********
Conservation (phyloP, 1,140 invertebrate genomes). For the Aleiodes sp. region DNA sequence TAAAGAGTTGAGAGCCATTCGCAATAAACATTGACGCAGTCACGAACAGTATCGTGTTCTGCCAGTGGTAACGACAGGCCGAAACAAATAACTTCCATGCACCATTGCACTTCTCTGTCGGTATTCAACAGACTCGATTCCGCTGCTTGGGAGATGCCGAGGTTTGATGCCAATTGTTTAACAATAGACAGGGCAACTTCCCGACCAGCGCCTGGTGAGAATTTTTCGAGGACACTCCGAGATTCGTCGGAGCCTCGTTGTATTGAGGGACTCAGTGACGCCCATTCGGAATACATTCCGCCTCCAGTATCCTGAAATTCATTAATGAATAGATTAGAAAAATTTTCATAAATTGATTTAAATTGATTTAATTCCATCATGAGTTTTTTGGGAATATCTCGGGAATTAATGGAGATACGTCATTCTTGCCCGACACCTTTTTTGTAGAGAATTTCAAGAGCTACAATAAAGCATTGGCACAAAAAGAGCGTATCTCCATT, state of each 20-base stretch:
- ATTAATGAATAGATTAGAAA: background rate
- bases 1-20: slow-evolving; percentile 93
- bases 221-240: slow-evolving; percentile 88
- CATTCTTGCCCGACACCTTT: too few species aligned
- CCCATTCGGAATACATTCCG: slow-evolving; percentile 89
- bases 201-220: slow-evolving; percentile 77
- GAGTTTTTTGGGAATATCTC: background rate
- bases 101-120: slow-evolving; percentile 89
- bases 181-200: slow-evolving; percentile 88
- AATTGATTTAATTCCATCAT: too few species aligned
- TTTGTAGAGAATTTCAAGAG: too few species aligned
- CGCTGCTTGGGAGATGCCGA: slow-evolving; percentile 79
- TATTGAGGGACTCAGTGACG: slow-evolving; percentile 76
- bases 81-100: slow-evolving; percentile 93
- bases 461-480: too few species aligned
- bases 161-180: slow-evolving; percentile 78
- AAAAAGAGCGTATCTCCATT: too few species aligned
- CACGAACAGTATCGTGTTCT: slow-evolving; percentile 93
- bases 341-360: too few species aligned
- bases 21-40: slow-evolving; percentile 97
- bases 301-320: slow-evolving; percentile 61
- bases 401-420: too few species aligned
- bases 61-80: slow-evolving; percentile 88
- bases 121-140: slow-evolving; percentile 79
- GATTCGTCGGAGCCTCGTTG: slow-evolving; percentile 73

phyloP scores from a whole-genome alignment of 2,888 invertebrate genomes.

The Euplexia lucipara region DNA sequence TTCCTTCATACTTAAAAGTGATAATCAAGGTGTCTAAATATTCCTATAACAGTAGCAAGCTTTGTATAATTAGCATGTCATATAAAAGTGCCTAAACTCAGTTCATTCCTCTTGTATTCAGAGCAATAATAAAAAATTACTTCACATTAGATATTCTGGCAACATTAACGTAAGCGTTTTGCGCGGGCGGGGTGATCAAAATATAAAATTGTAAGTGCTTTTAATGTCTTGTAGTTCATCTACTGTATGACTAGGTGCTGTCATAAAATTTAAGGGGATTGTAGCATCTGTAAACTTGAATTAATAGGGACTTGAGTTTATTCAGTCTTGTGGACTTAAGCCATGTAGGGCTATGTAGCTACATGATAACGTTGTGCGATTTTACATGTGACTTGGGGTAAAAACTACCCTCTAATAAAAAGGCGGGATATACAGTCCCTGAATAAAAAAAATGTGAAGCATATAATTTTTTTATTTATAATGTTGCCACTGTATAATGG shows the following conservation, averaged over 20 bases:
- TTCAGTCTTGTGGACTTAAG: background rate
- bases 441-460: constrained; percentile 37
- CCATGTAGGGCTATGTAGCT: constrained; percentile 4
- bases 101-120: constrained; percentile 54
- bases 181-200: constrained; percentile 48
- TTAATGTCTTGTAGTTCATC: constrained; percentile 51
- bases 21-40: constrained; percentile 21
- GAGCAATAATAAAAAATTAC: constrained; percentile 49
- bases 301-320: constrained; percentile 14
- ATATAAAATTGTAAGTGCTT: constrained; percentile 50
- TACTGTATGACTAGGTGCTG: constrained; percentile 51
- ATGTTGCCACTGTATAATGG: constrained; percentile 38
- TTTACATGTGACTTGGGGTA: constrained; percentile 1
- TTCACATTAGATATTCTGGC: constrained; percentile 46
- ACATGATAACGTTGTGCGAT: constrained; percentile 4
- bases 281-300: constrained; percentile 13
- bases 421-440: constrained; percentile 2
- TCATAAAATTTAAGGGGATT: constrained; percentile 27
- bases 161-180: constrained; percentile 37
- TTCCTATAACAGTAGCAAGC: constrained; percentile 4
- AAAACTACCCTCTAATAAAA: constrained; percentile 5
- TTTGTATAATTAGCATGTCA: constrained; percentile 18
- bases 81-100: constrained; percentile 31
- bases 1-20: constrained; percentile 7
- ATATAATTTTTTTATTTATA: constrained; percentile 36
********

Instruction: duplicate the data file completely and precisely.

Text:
Conservation (phyloP, 1,140 invertebrate genomes). For the Aleiodes sp. region DNA sequence TAAAGAGTTGAGAGCCATTCGCAATAAACATTGACGCAGTCACGAACAGTATCGTGTTCTGCCAGTGGTAACGACAGGCCGAAACAAATAACTTCCATGCACCATTGCACTTCTCTGTCGGTATTCAACAGACTCGATTCCGCTGCTTGGGAGATGCCGAGGTTTGATGCCAATTGTTTAACAATAGACAGGGCAACTTCCCGACCAGCGCCTGGTGAGAATTTTTCGAGGACACTCCGAGATTCGTCGGAGCCTCGTTGTATTGAGGGACTCAGTGACGCCCATTCGGAATACATTCCGCCTCCAGTATCCTGAAATTCATTAATGAATAGATTAGAAAAATTTTCATAAATTGATTTAAATTGATTTAATTCCATCATGAGTTTTTTGGGAATATCTCGGGAATTAATGGAGATACGTCATTCTTGCCCGACACCTTTTTTGTAGAGAATTTCAAGAGCTACAATAAAGCATTGGCACAAAAAGAGCGTATCTCCATT, state of each 20-base stretch:
- ATTAATGAATAGATTAGAAA: background rate
- bases 1-20: slow-evolving; percentile 93
- bases 221-240: slow-evolving; percentile 88
- CATTCTTGCCCGACACCTTT: too few species aligned
- CCCATTCGGAATACATTCCG: slow-evolving; percentile 89
- bases 201-220: slow-evolving; percentile 77
- GAGTTTTTTGGGAATATCTC: background rate
- bases 101-120: slow-evolving; percentile 89
- bases 181-200: slow-evolving; percentile 88
- AATTGATTTAATTCCATCAT: too few species aligned
- TTTGTAGAGAATTTCAAGAG: too few species aligned
- CGCTGCTTGGGAGATGCCGA: slow-evolving; percentile 79
- TATTGAGGGACTCAGTGACG: slow-evolving; percentile 76
- bases 81-100: slow-evolving; percentile 93
- bases 461-480: too few species aligned
- bases 161-180: slow-evolving; percentile 78
- AAAAAGAGCGTATCTCCATT: too few species aligned
- CACGAACAGTATCGTGTTCT: slow-evolving; percentile 93
- bases 341-360: too few species aligned
- bases 21-40: slow-evolving; percentile 97
- bases 301-320: slow-evolving; percentile 61
- bases 401-420: too few species aligned
- bases 61-80: slow-evolving; percentile 88
- bases 121-140: slow-evolving; percentile 79
- GATTCGTCGGAGCCTCGTTG: slow-evolving; percentile 73

phyloP scores from a whole-genome alignment of 2,888 invertebrate genomes.

The Euplexia lucipara region DNA sequence TTCCTTCATACTTAAAAGTGATAATCAAGGTGTCTAAATATTCCTATAACAGTAGCAAGCTTTGTATAATTAGCATGTCATATAAAAGTGCCTAAACTCAGTTCATTCCTCTTGTATTCAGAGCAATAATAAAAAATTACTTCACATTAGATATTCTGGCAACATTAACGTAAGCGTTTTGCGCGGGCGGGGTGATCAAAATATAAAATTGTAAGTGCTTTTAATGTCTTGTAGTTCATCTACTGTATGACTAGGTGCTGTCATAAAATTTAAGGGGATTGTAGCATCTGTAAACTTGAATTAATAGGGACTTGAGTTTATTCAGTCTTGTGGACTTAAGCCATGTAGGGCTATGTAGCTACATGATAACGTTGTGCGATTTTACATGTGACTTGGGGTAAAAACTACCCTCTAATAAAAAGGCGGGATATACAGTCCCTGAATAAAAAAAATGTGAAGCATATAATTTTTTTATTTATAATGTTGCCACTGTATAATGG shows the following conservation, averaged over 20 bases:
- TTCAGTCTTGTGGACTTAAG: background rate
- bases 441-460: constrained; percentile 37
- CCATGTAGGGCTATGTAGCT: constrained; percentile 4
- bases 101-120: constrained; percentile 54
- bases 181-200: constrained; percentile 48
- TTAATGTCTTGTAGTTCATC: constrained; percentile 51
- bases 21-40: constrained; percentile 21
- GAGCAATAATAAAAAATTAC: constrained; percentile 49
- bases 301-320: constrained; percentile 14
- ATATAAAATTGTAAGTGCTT: constrained; percentile 50
- TACTGTATGACTAGGTGCTG: constrained; percentile 51
- ATGTTGCCACTGTATAATGG: constrained; percentile 38
- TTTACATGTGACTTGGGGTA: constrained; percentile 1
- TTCACATTAGATATTCTGGC: constrained; percentile 46
- ACATGATAACGTTGTGCGAT: constrained; percentile 4
- bases 281-300: constrained; percentile 13
- bases 421-440: constrained; percentile 2
- TCATAAAATTTAAGGGGATT: constrained; percentile 27
- bases 161-180: constrained; percentile 37
- TTCCTATAACAGTAGCAAGC: constrained; percentile 4
- AAAACTACCCTCTAATAAAA: constrained; percentile 5
- TTTGTATAATTAGCATGTCA: constrained; percentile 18
- bases 81-100: constrained; percentile 31
- bases 1-20: constrained; percentile 7
- ATATAATTTTTTTATTTATA: constrained; percentile 36